So Premiership football should bear some of the cuts as well – its coverage in the media seems to be everywhere so it is overprovided for.  Why should the BBC waste its resources providing something that is already being provided by others?  What unique selling points do the BBC commentators have that others don’t?

Allan Green’s cynicism and moaning about referees is hardly unique.  Like Jonathan Ross’s knob gags you can find someone to do that in almost every pub in the land.  Mike Ingham’s impression of Deep Purple’s “No No No” when Romania scored their final goal to beat England in the European Championships a few years back was the worst Purple cover I’ve ever heard.  There’s nothing remotely special here.  Why should Premiership football be spared from this cost-cutting exercise?  When we cricket followers get to dictate how the FA conducts its affairs, you can tell us how to keep our house in order.

Let’s have a quick comparison:

When was the last major trophy won by the England football team? 1966 and a semi final in the European Championships.

When was the last major trophy won by the England cricket team? 9 Ashes series wins since 1970/71, World T20 champions, World ranked #1 in test cricket and 3 times World Cup finalists since 1979.

Where do the players to win test matches come from? County cricket.  Anyone saying “South Africa” can read my piece about that then go and watch something mindless on BBC1.

Public service broadcasting is an ethos which the simple outlook of accountants cannot understand.  It isn’t about simple profit and loss, ditching the things that they say aren’t pulling the revenue in.  Public service broadcasting means not providing something when it is already well provided for elsewhere.  The BBC’s commitment to televised sport has decreased with its loss of boxing, televised cricket and most recently the sharing of Formula 1.  Is this now extending to radio as well?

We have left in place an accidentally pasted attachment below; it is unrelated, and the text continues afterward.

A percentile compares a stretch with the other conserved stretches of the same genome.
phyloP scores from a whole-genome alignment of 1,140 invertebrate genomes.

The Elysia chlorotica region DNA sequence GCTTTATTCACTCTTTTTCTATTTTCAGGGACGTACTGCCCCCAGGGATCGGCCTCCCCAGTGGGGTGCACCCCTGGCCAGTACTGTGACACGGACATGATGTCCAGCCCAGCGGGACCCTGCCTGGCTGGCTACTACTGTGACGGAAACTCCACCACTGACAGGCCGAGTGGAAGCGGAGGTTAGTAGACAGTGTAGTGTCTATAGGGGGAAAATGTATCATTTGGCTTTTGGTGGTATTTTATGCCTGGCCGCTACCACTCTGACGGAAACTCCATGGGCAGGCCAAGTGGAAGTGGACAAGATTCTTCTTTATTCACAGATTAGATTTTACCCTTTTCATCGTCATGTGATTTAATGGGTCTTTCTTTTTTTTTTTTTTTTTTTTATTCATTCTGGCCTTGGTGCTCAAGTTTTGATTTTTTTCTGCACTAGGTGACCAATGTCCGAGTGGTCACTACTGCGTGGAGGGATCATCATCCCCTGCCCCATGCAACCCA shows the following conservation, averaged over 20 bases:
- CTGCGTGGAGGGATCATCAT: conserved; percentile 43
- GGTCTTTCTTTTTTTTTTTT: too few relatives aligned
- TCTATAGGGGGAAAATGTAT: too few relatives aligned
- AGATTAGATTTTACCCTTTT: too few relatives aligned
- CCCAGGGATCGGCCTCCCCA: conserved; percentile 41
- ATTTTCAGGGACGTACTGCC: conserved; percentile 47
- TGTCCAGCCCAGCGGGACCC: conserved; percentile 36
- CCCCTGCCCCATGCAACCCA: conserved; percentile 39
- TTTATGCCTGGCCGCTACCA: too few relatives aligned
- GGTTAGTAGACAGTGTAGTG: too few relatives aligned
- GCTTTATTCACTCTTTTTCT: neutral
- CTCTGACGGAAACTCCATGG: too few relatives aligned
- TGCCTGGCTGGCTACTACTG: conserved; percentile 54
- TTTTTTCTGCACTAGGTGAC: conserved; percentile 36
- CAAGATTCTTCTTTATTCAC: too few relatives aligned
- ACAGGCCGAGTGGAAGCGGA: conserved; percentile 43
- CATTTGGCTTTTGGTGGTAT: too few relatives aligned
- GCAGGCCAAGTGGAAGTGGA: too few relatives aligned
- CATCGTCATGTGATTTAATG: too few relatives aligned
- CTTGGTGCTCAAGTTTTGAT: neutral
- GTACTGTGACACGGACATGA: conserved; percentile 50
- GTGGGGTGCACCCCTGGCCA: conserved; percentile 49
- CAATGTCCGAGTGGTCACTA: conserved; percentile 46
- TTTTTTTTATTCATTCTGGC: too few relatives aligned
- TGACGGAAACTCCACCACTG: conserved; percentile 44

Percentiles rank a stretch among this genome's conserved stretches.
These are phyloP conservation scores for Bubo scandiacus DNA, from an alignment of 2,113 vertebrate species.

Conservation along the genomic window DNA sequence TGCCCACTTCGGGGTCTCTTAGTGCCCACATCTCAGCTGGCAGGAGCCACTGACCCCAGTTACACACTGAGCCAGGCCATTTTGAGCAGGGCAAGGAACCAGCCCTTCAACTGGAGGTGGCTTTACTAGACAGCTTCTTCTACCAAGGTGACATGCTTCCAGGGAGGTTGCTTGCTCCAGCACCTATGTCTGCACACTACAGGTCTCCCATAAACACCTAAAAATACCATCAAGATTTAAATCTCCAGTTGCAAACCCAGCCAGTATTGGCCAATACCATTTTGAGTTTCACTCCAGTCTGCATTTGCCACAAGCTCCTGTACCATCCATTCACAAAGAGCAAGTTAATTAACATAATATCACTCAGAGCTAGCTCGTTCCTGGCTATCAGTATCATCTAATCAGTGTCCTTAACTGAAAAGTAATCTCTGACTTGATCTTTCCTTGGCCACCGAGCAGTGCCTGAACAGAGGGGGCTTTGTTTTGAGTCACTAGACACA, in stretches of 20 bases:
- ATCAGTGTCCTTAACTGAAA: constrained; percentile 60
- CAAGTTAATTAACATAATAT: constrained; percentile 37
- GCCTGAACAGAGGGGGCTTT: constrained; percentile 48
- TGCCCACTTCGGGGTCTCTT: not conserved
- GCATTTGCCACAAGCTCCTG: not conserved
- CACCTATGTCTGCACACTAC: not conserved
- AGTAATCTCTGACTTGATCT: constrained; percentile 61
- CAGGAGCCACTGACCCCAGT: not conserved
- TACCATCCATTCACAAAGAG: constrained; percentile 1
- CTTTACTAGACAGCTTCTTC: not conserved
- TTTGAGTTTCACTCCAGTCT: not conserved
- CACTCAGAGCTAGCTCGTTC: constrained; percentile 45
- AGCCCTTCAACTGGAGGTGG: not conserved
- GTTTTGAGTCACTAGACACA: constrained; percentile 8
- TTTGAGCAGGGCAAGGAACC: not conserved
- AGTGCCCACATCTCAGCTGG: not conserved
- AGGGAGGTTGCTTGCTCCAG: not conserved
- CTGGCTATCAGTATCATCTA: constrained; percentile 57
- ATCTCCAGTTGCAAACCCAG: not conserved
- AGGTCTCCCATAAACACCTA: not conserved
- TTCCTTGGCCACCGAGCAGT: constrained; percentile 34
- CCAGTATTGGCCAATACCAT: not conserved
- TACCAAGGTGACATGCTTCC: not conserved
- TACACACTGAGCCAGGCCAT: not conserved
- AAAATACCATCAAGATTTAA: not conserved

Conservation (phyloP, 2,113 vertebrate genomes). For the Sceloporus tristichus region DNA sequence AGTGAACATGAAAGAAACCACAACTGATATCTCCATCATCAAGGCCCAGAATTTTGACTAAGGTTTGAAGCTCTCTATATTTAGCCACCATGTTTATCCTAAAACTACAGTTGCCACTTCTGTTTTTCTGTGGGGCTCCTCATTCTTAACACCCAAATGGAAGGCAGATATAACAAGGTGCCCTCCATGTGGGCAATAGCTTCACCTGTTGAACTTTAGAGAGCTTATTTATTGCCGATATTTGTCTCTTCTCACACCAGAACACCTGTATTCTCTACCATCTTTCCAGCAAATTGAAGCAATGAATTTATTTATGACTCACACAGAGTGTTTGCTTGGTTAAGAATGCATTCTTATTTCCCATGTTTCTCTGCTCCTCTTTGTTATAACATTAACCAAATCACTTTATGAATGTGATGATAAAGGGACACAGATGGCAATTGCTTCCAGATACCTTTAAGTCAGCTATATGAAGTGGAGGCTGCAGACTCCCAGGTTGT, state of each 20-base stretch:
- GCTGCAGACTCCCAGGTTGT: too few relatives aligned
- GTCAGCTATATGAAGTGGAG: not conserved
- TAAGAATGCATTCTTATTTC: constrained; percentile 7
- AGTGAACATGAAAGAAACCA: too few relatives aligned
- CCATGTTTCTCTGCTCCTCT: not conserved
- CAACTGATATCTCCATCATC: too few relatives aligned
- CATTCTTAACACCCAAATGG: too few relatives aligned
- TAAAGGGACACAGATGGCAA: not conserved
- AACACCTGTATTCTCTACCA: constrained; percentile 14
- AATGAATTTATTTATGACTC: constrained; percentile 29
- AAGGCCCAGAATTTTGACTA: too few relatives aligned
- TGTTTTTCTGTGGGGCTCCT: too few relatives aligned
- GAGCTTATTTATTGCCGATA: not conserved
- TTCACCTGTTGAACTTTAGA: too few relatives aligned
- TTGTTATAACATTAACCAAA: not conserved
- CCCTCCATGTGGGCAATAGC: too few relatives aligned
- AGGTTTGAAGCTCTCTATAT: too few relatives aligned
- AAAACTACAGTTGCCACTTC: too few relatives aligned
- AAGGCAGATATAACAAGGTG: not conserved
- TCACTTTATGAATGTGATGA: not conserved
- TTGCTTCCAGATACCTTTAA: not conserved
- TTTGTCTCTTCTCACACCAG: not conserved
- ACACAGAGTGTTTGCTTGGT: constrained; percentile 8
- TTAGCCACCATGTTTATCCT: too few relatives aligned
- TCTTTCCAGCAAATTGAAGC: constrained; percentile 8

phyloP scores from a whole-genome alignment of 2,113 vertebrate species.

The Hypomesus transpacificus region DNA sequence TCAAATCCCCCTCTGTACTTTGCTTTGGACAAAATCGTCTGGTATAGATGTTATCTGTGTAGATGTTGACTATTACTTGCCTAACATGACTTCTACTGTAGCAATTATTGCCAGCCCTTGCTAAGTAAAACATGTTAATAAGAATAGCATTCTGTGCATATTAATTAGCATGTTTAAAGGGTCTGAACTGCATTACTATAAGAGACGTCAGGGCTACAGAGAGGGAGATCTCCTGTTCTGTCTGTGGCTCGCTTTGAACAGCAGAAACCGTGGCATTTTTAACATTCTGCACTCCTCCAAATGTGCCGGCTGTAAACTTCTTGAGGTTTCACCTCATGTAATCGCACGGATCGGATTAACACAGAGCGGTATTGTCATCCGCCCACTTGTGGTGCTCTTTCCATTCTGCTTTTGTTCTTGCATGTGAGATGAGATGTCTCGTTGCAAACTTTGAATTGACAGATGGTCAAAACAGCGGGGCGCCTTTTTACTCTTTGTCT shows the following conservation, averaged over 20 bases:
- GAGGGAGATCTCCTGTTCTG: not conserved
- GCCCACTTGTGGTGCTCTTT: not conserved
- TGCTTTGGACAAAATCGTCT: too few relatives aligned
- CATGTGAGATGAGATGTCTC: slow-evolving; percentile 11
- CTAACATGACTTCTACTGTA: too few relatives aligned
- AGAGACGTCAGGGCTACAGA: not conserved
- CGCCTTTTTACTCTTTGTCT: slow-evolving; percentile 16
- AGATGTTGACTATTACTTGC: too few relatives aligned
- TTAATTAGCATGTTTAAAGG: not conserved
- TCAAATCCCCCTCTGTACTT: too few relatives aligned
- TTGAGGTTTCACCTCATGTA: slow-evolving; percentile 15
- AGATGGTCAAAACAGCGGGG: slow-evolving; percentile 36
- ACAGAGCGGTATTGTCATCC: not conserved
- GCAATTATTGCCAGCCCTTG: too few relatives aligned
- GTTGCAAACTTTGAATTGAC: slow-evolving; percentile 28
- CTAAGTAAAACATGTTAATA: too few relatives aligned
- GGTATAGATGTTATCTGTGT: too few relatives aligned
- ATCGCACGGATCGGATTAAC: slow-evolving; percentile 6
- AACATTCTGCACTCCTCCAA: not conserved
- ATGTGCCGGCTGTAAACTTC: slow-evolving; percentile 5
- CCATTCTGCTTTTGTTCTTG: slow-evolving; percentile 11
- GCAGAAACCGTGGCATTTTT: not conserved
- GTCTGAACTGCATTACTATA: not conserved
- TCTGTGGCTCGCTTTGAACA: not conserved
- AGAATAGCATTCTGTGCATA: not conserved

There is a #SaveOurCountyCricketOnTheBBC hashtag started by Twitter user @SaveBBC_Cricket – the objective of the hashtag is exactly what it says.

Here are a few others who feel the same way: Silly-pointless, Twohundredpercent, Play For Country Not For Self, The Short Midwicket.

Looking At The Business View

It is Yates’ experience that when the axe is poised at businesses, the accountants, directors and middle managers have already identified their targets with the sole intention of keeping their own nests feathered.  Been there, seen it.  If you don’t like that opinion then too bad.  Why shouldn’t the (almost certainly well-paid) middle management fat take some of the cuts as well?  Just a suggestion.  Organisations can only become leaner with less middle management fat and top heaviness.  If you empower employees to do more, the need for lots of middle management lessens.

Iain Dale’s view of things is interesting.  As a broadcaster he’s well placed to give an opinion.  And it is a very critical opinion.  BBC Radio Five Live’s Shelagh Fogerty also opines on an encounter with Mark Thompson and is equally critical.

The BBC Trust have launched a consultation into the future of BBC Local Radio.  On the proposed BBC cuts Iain Dale says that local radio is going the same way as local television, i.e. there isn’t any now when there used to be.  DCTWO is a cricket blog so Yates isn’t going to wade into the debate about local radio but be clear on this – ITV is now a generic channel, bereft of identity nationally and locally.  It never used to be.  The BBC should not head down that path.

If you want to do something to keep county cricket commentaries on BBC local radio, if you believe in local radio, if you want to tell the BBC it’s got its head up its **** (one of the slightly less blunt opinions Yates heard on the Tube yesterday) and point out areas where these cuts can be better made then please respond to the consultation and write to the BBC Trust.

The BBC may still enjoy a majority of public support for the way it is funded.  That support will soon wither if it starts cutting the things that make it a public service broadcaster.  Once that happens, the Licence Fee’s days are surely and deservedly numbered.